Getting the neuro implant stuff is further away. Figure even if it takes them 20 years to invent it, then it’ll take another five in FDA approval. There have certainly been big advances in that — in direct neural stimulation. But I think we have a ways before we get anything like that — 30 or 40 years.
Will people want to experience it, when it’s ready?
Sure. Sure they will. You can think of a killer app right now. If you had a photorealistic environment that would let you go on a date with Anna Kournikova or something? With full tactile feedback? Yeah, there’s an audience for that. (Laughs.) That might be the mainstream game right there — which is a little depressing.
Today we’re seeing people in Everquest spending dozens of hours at a time in an online world. And as the games become more realistic, they seem to become more addictive. Any chance that this might have large-scale implications on worldwide productivity?
An impending VR disaster that brings down the world economy? (Snorts.) It’s a common sci-fi scenario. Everybody’s plugged in and nobody’s doing the work. In (George Orwell’s) 1984, it was TV screens. And VR certainly can have that implication.
We have an interesting thing right now where, for monetary reasons we kind of wish these people didn’t play quite the long hours that they do. We’re a flat-fee business right now. And the longer they stay online, the more money they cost us, because they’re using our bandwidth. Interestingly, a lot of the current development in upcoming games is — How to make the games compelling so that people subscribe, month after month, but not so compelling that they sit online for hours after hours? We want compelling rather than addictive.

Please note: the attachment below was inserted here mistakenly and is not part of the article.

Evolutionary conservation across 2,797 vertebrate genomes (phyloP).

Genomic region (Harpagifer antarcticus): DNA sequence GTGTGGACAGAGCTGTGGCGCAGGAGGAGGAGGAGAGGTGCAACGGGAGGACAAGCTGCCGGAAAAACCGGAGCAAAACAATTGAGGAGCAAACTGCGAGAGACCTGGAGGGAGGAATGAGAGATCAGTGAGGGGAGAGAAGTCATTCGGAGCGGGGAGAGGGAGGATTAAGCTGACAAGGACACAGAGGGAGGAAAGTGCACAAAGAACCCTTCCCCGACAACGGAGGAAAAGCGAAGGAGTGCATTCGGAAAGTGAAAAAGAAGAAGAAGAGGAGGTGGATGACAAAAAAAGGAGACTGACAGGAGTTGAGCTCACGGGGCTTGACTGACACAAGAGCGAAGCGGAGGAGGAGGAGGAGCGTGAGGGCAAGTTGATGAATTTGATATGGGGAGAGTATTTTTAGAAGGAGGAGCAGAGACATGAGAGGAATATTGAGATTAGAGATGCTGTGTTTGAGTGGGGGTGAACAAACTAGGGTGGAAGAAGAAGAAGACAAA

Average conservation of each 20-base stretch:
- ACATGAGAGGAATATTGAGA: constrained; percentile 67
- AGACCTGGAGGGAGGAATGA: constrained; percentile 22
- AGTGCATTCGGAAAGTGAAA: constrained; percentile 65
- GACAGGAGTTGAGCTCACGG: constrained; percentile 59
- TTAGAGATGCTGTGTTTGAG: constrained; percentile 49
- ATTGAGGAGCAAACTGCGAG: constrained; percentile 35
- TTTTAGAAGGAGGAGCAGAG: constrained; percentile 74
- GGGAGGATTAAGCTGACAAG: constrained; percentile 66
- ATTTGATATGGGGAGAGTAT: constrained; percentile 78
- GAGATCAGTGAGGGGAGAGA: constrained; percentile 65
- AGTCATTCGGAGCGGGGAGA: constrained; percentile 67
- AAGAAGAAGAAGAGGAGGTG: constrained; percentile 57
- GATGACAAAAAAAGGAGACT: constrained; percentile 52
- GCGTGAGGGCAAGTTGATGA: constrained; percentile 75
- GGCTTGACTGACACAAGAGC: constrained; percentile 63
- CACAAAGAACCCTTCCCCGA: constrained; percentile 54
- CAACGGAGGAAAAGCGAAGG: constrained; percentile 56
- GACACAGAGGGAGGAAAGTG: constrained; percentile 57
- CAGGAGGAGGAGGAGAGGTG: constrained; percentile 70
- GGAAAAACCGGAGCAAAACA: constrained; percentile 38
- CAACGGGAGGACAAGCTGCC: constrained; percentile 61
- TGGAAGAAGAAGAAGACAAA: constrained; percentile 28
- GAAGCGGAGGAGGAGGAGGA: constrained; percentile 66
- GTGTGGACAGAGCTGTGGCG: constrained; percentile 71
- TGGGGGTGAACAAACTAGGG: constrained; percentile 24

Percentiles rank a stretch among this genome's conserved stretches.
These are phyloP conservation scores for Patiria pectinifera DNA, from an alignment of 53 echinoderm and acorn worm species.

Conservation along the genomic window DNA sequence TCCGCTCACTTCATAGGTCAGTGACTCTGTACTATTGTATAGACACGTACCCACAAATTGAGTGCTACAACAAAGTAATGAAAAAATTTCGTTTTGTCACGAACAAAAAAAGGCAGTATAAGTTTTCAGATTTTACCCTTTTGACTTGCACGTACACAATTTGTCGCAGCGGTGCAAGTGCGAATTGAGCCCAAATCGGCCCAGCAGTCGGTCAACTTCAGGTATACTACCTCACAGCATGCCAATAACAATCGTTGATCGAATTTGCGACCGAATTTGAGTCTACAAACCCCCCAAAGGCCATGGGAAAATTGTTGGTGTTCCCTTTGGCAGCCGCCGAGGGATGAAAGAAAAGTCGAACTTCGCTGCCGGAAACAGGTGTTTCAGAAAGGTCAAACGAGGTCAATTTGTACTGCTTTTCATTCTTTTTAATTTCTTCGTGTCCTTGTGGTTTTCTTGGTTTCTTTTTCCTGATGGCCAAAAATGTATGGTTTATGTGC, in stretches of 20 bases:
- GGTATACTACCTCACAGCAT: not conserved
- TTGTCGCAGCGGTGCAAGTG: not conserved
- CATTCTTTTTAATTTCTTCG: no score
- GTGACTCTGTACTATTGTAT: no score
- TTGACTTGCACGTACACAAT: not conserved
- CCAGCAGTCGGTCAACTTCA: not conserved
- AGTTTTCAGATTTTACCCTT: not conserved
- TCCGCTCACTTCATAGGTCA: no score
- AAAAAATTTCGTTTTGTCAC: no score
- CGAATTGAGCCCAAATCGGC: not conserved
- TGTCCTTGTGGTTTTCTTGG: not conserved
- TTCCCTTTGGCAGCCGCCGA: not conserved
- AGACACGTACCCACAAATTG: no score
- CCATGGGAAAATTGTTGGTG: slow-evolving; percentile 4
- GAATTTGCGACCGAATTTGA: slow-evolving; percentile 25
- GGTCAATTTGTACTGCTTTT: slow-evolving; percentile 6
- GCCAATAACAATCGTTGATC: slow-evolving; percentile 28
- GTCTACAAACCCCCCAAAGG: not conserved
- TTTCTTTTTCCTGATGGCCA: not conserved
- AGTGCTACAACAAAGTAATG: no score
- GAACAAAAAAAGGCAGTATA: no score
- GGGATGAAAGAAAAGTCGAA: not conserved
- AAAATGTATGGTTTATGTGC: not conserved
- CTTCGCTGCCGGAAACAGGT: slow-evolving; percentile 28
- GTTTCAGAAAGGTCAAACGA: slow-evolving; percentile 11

Will there be people who go online and never get off?
Of course there will. There are also people who go into a book and never come out. Or whatever. All we’re talking about is — by what medium is a given experience transmitted to people? Essentially when you’re talking about an online game — it’s a community-based endeavor, really. So when you’re playing an online game, you’re still interacting with other people. Aren’t you really just trading the locus of interaction?
One thing you’ve said that I thought was really interesting is that, being online can help people who aren’t good at real-world social interaction, that it’s through games like Ultima Online that some introverted people learn how to deal with others.
I think it’s possible. I’ve seen it happen. People were talking about those people who are buying (Everquest) characters on eBay, and calling them pathetic. But you know, if these people don’t have a particularly rich life, and they go online and they’re a noted community leader and they make a difference to people and that’s where their real emotions happen — who the hell are we to judge that? And what’s different from doing it there versus doing it in any other communications forum? Why do we say, oh, it’s on the computer, so it must be dangerous?
So you don’t think it’s possible that we’ll become a world of zombies in a virtual world.
I want to make sure — some people, I don’t doubt, will. But I don’t think we’ll become a world of it, anymore than we became an entire world of people trapped by the TV, or the telephone.
Reprinted by permission from Shift.com. Copyright © 2001 MULTI-VISION PUBLISHING INC.